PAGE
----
The Plaça Vila de Madrid is a pleasant residential square located on Carrer de la Canuda on the Barri Gòtic side of La Rambla de Canaletes, right at the top of Barcelona's famous Ramblas close to Plaça de Catalunya.
The square was laid out in the 1950s on the site of the convent of Santa Teresa de les Carmelites of Barcelona, which had been destroyed by fire during the Spanish Civil War, and during the excavations the most important burial site from the Roman city of Barcino was uncovered.
A raised walkway provides views of 70 tombs dating from the 2nd and 3rd centuries AD, and reveals how the Romans built their cemeteries outside the city walls.
The tombs are arranged along either side of the Roman road and in a line, almost like a retinue that would bring the deceased closer to the afterlife.
This Roman Necropolis is known as a Via Sepulcral or Sepulchral Way
and the tombstones ran alongside a secondary road that branched off one
of the two main streets of Barcino - Cardo Maximus - once it had left
the walled Roman city.
This secondary road was leaving Barcino on its way to connect with the Via Augusta - the main Roman road from Rome to Gades (Cadíz), which before reaching Barcino had already gone through Blandae (Blanes), Iluro (Mataró) and Baetulo (Badalona).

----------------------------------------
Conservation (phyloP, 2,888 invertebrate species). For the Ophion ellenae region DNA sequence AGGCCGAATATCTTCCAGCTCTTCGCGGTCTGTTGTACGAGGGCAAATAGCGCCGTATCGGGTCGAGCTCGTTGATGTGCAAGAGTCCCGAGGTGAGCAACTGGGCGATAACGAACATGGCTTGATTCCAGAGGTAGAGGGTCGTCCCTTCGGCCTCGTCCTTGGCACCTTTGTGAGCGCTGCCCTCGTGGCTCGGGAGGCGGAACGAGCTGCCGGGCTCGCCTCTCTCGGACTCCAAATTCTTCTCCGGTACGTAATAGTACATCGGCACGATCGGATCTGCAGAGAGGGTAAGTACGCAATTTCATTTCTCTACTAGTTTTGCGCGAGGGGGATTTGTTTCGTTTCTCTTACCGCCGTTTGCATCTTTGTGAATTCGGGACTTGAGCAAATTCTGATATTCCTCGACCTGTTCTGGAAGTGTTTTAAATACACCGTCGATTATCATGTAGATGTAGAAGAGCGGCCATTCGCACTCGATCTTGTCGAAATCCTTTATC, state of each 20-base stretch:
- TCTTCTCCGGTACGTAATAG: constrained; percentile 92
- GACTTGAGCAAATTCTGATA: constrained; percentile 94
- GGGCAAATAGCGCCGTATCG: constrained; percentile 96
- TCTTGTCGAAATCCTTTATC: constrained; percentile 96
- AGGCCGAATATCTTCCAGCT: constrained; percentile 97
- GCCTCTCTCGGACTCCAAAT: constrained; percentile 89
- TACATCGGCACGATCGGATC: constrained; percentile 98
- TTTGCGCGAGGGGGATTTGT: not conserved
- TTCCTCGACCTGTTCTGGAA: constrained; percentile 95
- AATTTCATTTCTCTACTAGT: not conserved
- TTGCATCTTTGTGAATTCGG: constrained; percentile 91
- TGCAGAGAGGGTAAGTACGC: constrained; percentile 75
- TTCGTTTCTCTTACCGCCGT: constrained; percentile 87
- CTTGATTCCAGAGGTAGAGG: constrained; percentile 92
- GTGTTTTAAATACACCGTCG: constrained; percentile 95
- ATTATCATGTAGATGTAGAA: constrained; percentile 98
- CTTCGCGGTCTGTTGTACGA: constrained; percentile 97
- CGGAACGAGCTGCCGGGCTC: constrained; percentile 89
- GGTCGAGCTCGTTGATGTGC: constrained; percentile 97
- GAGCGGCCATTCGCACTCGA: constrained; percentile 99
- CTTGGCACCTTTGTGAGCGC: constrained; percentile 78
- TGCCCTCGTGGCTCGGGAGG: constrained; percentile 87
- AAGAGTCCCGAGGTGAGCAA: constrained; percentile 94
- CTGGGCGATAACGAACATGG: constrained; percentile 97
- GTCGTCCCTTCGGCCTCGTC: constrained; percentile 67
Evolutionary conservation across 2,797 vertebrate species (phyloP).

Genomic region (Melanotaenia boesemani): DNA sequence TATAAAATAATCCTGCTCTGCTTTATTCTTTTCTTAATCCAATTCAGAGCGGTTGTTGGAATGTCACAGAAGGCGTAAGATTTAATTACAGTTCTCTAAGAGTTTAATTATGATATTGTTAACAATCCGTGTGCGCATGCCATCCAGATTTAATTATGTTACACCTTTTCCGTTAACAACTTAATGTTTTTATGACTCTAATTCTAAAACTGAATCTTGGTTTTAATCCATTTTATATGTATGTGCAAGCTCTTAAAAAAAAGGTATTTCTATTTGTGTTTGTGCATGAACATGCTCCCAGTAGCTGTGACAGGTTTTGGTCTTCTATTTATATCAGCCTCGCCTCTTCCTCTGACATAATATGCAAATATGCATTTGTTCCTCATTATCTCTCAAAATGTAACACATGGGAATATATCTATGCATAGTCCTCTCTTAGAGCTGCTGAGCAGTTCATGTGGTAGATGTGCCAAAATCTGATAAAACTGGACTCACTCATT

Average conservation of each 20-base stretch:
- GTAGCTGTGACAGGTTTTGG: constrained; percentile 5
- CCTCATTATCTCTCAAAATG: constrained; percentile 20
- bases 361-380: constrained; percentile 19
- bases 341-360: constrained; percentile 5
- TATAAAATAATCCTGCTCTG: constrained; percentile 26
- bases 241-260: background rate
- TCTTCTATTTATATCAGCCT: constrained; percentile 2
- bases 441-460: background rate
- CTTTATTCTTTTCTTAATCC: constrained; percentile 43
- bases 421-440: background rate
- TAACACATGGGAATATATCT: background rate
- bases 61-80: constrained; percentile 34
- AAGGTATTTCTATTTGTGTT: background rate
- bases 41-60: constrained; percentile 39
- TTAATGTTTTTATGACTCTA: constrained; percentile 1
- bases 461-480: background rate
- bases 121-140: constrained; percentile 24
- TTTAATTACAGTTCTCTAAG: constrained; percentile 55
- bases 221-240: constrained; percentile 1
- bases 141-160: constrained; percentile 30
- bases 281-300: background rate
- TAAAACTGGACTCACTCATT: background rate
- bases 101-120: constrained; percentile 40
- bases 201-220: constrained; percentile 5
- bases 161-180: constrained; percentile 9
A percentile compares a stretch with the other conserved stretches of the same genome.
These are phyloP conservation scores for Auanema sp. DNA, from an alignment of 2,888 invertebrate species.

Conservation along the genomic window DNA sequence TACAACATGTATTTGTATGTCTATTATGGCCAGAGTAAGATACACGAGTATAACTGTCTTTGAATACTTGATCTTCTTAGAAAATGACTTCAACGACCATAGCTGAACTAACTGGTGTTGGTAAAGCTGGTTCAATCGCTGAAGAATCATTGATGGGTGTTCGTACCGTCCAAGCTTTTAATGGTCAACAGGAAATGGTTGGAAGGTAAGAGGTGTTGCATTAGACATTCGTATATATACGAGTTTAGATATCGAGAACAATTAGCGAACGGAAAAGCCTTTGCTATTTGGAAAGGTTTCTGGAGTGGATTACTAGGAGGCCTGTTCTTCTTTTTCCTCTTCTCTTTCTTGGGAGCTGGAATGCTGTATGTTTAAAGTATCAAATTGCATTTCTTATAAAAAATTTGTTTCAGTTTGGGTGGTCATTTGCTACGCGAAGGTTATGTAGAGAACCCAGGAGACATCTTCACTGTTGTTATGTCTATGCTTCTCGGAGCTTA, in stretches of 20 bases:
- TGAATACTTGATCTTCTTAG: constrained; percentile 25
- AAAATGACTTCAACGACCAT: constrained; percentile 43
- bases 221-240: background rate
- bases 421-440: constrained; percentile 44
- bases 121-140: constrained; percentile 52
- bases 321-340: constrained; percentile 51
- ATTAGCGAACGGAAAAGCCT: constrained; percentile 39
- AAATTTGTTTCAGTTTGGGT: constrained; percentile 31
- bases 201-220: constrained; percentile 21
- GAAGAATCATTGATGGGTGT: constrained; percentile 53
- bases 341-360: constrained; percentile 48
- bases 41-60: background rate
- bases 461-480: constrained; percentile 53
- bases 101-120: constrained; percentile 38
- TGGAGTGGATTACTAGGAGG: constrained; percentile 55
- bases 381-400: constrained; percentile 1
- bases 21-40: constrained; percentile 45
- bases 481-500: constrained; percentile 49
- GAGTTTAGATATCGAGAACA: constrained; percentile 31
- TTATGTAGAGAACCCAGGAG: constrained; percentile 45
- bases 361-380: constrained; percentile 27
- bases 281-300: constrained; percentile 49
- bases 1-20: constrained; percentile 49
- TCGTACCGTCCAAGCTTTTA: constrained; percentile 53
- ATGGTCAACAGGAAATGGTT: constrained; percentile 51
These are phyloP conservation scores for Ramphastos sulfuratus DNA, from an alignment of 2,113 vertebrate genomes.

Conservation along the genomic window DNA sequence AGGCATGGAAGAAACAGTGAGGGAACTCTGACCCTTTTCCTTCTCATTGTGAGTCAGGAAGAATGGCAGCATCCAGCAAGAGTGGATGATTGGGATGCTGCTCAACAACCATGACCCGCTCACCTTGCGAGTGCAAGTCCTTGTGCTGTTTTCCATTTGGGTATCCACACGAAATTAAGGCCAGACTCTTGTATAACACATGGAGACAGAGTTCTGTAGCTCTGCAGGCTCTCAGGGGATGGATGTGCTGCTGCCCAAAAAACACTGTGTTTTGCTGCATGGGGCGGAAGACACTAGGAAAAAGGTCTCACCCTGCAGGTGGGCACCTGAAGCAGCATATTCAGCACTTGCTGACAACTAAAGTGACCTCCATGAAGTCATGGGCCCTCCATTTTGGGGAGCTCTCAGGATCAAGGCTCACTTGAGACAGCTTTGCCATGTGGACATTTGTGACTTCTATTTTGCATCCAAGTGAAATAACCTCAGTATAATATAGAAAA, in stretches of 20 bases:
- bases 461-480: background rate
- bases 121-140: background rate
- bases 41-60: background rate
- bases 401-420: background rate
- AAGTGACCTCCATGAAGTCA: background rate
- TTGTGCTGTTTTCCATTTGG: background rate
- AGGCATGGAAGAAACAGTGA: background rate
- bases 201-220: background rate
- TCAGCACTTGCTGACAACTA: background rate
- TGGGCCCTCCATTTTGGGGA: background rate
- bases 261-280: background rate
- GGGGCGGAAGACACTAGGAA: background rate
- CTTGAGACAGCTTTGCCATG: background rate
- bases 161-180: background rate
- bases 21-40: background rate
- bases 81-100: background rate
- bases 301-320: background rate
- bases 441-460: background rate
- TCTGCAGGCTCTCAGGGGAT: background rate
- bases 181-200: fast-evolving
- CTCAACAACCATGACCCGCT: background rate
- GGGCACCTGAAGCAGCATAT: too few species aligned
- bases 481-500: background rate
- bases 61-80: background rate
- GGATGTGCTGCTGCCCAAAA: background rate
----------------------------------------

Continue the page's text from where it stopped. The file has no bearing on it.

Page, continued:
The tombstones and other funereal monuments on either side of the Roman road were built between the 1st and 3rd century AD, and it appears that graves are occupied by lower and middle class members of Barcino society.
The Barcino citizens are buried along the Via Sepulcral because, according to Roman law, burials weren't allowed inside the city walls.
One of the things I most like about the tombs are their different shapes with the trunk-like cupae being the most attractive.
These were small mausoleums and apart from the body contained personal objects that had belonged to the deceased.
Around the 4th century, when Roman Barcelona was in decline, the road itself and the Via Selpucral was buried under the sediments given off by the seasonal river, which ran along the course of what is now The Ramblas.
The Interpretation Centre or Centre d'Interpretación de la Vía Sepulcral Romana de la Plaça Vila de Madrid is a small museum run by MUHBA - the network run by the Museu d'Historia de Barcelona.
It is located next to the Via Sepulcral at Plaça Vila de Madrid, 1 and will really give you a fascinating insight into Barcino - Roman Barcelona.
The Centre d'Interpretació exhibits over 60 of the objects found in the graves, including skeletons, and also displays artefacts from and gives explanations of the two main Roman death rituals - burial and cremation.
Entrance Fee: 2 Euros